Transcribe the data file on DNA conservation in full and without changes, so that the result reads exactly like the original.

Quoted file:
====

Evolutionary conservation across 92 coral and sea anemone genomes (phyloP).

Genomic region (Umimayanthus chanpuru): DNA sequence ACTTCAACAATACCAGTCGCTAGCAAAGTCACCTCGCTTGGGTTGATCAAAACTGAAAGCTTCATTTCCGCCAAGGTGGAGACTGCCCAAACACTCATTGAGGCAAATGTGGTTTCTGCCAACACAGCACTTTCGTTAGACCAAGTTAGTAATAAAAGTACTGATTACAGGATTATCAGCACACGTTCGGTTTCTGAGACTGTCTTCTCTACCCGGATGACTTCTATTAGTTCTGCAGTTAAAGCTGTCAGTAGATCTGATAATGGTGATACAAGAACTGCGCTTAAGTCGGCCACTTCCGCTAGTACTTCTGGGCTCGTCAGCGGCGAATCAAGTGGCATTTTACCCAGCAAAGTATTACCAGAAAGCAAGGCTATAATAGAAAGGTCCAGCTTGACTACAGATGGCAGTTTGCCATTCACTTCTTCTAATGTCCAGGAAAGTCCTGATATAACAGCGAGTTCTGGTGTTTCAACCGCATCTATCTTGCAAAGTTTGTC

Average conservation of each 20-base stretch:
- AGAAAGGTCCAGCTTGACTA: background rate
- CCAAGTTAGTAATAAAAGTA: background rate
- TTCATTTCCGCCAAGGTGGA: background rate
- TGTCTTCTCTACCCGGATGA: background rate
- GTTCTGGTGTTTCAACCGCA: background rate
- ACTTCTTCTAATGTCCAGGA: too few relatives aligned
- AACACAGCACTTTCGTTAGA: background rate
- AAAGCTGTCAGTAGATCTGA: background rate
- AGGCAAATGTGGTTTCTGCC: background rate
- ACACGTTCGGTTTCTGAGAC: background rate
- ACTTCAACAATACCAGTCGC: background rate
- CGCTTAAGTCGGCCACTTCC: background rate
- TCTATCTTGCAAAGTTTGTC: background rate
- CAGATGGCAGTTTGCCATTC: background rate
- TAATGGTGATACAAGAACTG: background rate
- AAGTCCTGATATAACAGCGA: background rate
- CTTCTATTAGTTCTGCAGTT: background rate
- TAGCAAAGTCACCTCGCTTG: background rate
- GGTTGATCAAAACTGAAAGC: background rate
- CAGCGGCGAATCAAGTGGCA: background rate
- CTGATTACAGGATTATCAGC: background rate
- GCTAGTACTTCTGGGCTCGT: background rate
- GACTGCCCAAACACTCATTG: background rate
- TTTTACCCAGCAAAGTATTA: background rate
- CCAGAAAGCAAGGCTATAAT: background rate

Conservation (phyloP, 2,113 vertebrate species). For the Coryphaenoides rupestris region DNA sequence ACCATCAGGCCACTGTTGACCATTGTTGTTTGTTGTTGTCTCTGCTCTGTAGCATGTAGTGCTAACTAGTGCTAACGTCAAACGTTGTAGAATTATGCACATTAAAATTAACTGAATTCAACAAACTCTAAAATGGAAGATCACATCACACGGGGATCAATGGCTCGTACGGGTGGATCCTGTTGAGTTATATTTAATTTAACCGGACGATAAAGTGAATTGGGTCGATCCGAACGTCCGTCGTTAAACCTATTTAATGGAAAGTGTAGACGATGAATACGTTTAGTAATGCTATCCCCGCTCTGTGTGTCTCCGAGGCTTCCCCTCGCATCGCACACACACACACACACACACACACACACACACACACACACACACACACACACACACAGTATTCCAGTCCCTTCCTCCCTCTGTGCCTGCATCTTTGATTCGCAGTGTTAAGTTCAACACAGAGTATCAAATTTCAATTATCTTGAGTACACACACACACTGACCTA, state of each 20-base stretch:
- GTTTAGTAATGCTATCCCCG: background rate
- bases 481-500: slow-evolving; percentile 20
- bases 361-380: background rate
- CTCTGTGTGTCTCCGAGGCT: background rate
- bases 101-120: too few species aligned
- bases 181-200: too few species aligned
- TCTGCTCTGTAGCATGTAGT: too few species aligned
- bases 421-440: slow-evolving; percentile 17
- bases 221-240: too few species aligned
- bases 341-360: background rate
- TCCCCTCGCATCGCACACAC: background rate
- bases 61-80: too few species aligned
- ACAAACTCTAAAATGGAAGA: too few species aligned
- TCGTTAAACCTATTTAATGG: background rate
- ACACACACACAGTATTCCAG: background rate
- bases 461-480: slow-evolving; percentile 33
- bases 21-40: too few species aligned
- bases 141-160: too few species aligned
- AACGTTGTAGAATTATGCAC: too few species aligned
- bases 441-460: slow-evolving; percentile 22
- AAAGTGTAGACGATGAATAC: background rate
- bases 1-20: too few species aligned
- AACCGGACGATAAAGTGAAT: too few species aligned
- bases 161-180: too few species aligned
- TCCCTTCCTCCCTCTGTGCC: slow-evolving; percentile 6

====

Evolutionary conservation across 92 coral and sea anemone genomes (phyloP).

Genomic region (Umimayanthus chanpuru): DNA sequence ACTTCAACAATACCAGTCGCTAGCAAAGTCACCTCGCTTGGGTTGATCAAAACTGAAAGCTTCATTTCCGCCAAGGTGGAGACTGCCCAAACACTCATTGAGGCAAATGTGGTTTCTGCCAACACAGCACTTTCGTTAGACCAAGTTAGTAATAAAAGTACTGATTACAGGATTATCAGCACACGTTCGGTTTCTGAGACTGTCTTCTCTACCCGGATGACTTCTATTAGTTCTGCAGTTAAAGCTGTCAGTAGATCTGATAATGGTGATACAAGAACTGCGCTTAAGTCGGCCACTTCCGCTAGTACTTCTGGGCTCGTCAGCGGCGAATCAAGTGGCATTTTACCCAGCAAAGTATTACCAGAAAGCAAGGCTATAATAGAAAGGTCCAGCTTGACTACAGATGGCAGTTTGCCATTCACTTCTTCTAATGTCCAGGAAAGTCCTGATATAACAGCGAGTTCTGGTGTTTCAACCGCATCTATCTTGCAAAGTTTGTC

Average conservation of each 20-base stretch:
- AGAAAGGTCCAGCTTGACTA: background rate
- CCAAGTTAGTAATAAAAGTA: background rate
- TTCATTTCCGCCAAGGTGGA: background rate
- TGTCTTCTCTACCCGGATGA: background rate
- GTTCTGGTGTTTCAACCGCA: background rate
- ACTTCTTCTAATGTCCAGGA: too few relatives aligned
- AACACAGCACTTTCGTTAGA: background rate
- AAAGCTGTCAGTAGATCTGA: background rate
- AGGCAAATGTGGTTTCTGCC: background rate
- ACACGTTCGGTTTCTGAGAC: background rate
- ACTTCAACAATACCAGTCGC: background rate
- CGCTTAAGTCGGCCACTTCC: background rate
- TCTATCTTGCAAAGTTTGTC: background rate
- CAGATGGCAGTTTGCCATTC: background rate
- TAATGGTGATACAAGAACTG: background rate
- AAGTCCTGATATAACAGCGA: background rate
- CTTCTATTAGTTCTGCAGTT: background rate
- TAGCAAAGTCACCTCGCTTG: background rate
- GGTTGATCAAAACTGAAAGC: background rate
- CAGCGGCGAATCAAGTGGCA: background rate
- CTGATTACAGGATTATCAGC: background rate
- GCTAGTACTTCTGGGCTCGT: background rate
- GACTGCCCAAACACTCATTG: background rate
- TTTTACCCAGCAAAGTATTA: background rate
- CCAGAAAGCAAGGCTATAAT: background rate

Conservation (phyloP, 2,113 vertebrate species). For the Coryphaenoides rupestris region DNA sequence ACCATCAGGCCACTGTTGACCATTGTTGTTTGTTGTTGTCTCTGCTCTGTAGCATGTAGTGCTAACTAGTGCTAACGTCAAACGTTGTAGAATTATGCACATTAAAATTAACTGAATTCAACAAACTCTAAAATGGAAGATCACATCACACGGGGATCAATGGCTCGTACGGGTGGATCCTGTTGAGTTATATTTAATTTAACCGGACGATAAAGTGAATTGGGTCGATCCGAACGTCCGTCGTTAAACCTATTTAATGGAAAGTGTAGACGATGAATACGTTTAGTAATGCTATCCCCGCTCTGTGTGTCTCCGAGGCTTCCCCTCGCATCGCACACACACACACACACACACACACACACACACACACACACACACACACACACACACAGTATTCCAGTCCCTTCCTCCCTCTGTGCCTGCATCTTTGATTCGCAGTGTTAAGTTCAACACAGAGTATCAAATTTCAATTATCTTGAGTACACACACACACTGACCTA, state of each 20-base stretch:
- GTTTAGTAATGCTATCCCCG: background rate
- bases 481-500: slow-evolving; percentile 20
- bases 361-380: background rate
- CTCTGTGTGTCTCCGAGGCT: background rate
- bases 101-120: too few species aligned
- bases 181-200: too few species aligned
- TCTGCTCTGTAGCATGTAGT: too few species aligned
- bases 421-440: slow-evolving; percentile 17
- bases 221-240: too few species aligned
- bases 341-360: background rate
- TCCCCTCGCATCGCACACAC: background rate
- bases 61-80: too few species aligned
- ACAAACTCTAAAATGGAAGA: too few species aligned
- TCGTTAAACCTATTTAATGG: background rate
- ACACACACACAGTATTCCAG: background rate
- bases 461-480: slow-evolving; percentile 33
- bases 21-40: too few species aligned
- bases 141-160: too few species aligned
- AACGTTGTAGAATTATGCAC: too few species aligned
- bases 441-460: slow-evolving; percentile 22
- AAAGTGTAGACGATGAATAC: background rate
- bases 1-20: too few species aligned
- AACCGGACGATAAAGTGAAT: too few species aligned
- bases 161-180: too few species aligned
- TCCCTTCCTCCCTCTGTGCC: slow-evolving; percentile 6